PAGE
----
Despite the return of around 350 Islamic State fighters, sources have revealed that temporary exclusion orders (TEOs), which make it unlawful for the subject to come back without engaging with UK authorities, have been used only on one occasion, The Timesreports.
TEOs allow the Government to ban jihadis with British passports from coming back to the UK for up to two years, cancelling the travel documents of returning Islamists unless they agree to adhere to conditions such as regularly reporting to police, or enrolling on a deradicalisation course.
Home Secretary Amber Rudd announced the Government’s use of TEOs on the BBC on Sunday, describing them as a part of a “tool kit” to “keep people safe”.
“We have started to use them”, the home secretary told Andrew Marr, but refused to say how many times the powers had been used.
Despite a Government fact sheet published in December 2014 announcing TEOs would provide a “valuable operational capability”, records from the most recent Government report, from February, showed the powers were yet to have ever been enforced at that point.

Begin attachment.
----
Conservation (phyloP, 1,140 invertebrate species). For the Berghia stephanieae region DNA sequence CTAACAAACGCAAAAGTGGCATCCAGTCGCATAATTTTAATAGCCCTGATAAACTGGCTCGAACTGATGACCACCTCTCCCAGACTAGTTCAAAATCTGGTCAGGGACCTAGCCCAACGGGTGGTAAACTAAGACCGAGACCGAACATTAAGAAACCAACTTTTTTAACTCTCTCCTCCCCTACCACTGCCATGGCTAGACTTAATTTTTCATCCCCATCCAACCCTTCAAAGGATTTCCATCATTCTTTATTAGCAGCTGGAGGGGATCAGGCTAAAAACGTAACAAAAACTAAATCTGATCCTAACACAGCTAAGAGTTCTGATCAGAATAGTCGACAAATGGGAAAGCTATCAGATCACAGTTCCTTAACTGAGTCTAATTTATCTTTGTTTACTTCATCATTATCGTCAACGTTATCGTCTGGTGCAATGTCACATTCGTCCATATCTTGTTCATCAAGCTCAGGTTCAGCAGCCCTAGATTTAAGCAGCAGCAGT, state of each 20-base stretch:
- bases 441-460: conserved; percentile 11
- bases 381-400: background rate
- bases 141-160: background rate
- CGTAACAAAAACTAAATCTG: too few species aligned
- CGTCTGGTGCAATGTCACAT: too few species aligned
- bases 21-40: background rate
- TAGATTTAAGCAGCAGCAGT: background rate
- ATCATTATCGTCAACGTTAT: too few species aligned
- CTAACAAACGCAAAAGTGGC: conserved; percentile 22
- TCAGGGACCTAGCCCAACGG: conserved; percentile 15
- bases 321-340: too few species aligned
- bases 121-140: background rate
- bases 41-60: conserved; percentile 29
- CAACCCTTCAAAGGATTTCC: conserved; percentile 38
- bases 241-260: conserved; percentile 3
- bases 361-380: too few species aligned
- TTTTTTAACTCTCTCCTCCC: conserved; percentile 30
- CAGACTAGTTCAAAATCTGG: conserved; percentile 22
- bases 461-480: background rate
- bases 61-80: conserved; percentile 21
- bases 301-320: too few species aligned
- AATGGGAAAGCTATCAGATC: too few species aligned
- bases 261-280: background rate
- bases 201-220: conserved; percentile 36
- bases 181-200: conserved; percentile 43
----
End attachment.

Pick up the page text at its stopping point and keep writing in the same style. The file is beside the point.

The claim will add to concerns regarding the ability of UK authorities to monitor and control jihadists who return from fighting with Islamic militants abroad, especially in the wake of the Manchester terror attack in which 22 people were killed.
Suicide bomber Salman Abedi, whose father was reportedly a member of the al Qaeda-linked Libyan Islamic Fighting Group, is thought to have returned from Libya just days before carrying out the attack.
Breitbart London reported Sunday a survey found a majority of Britons agree UK passport holders who travel to Syria and other conflict zones to fight with jihadist groups should be barred from returning.
Fifty-five per cent of respondents said individuals should be “blocked from re-entering” the UK if they are known to have “travelled to fight in Syria, Libya or other warzones and then seek to return to Britain”.
A further 22 per cent thought British foreign fighters should “be allowed to re-enter Britain, but be monitored by the security services and have restrictions placed on their freedom”. Only three per cent thought they should be “allowed to enter without any special restrictions”.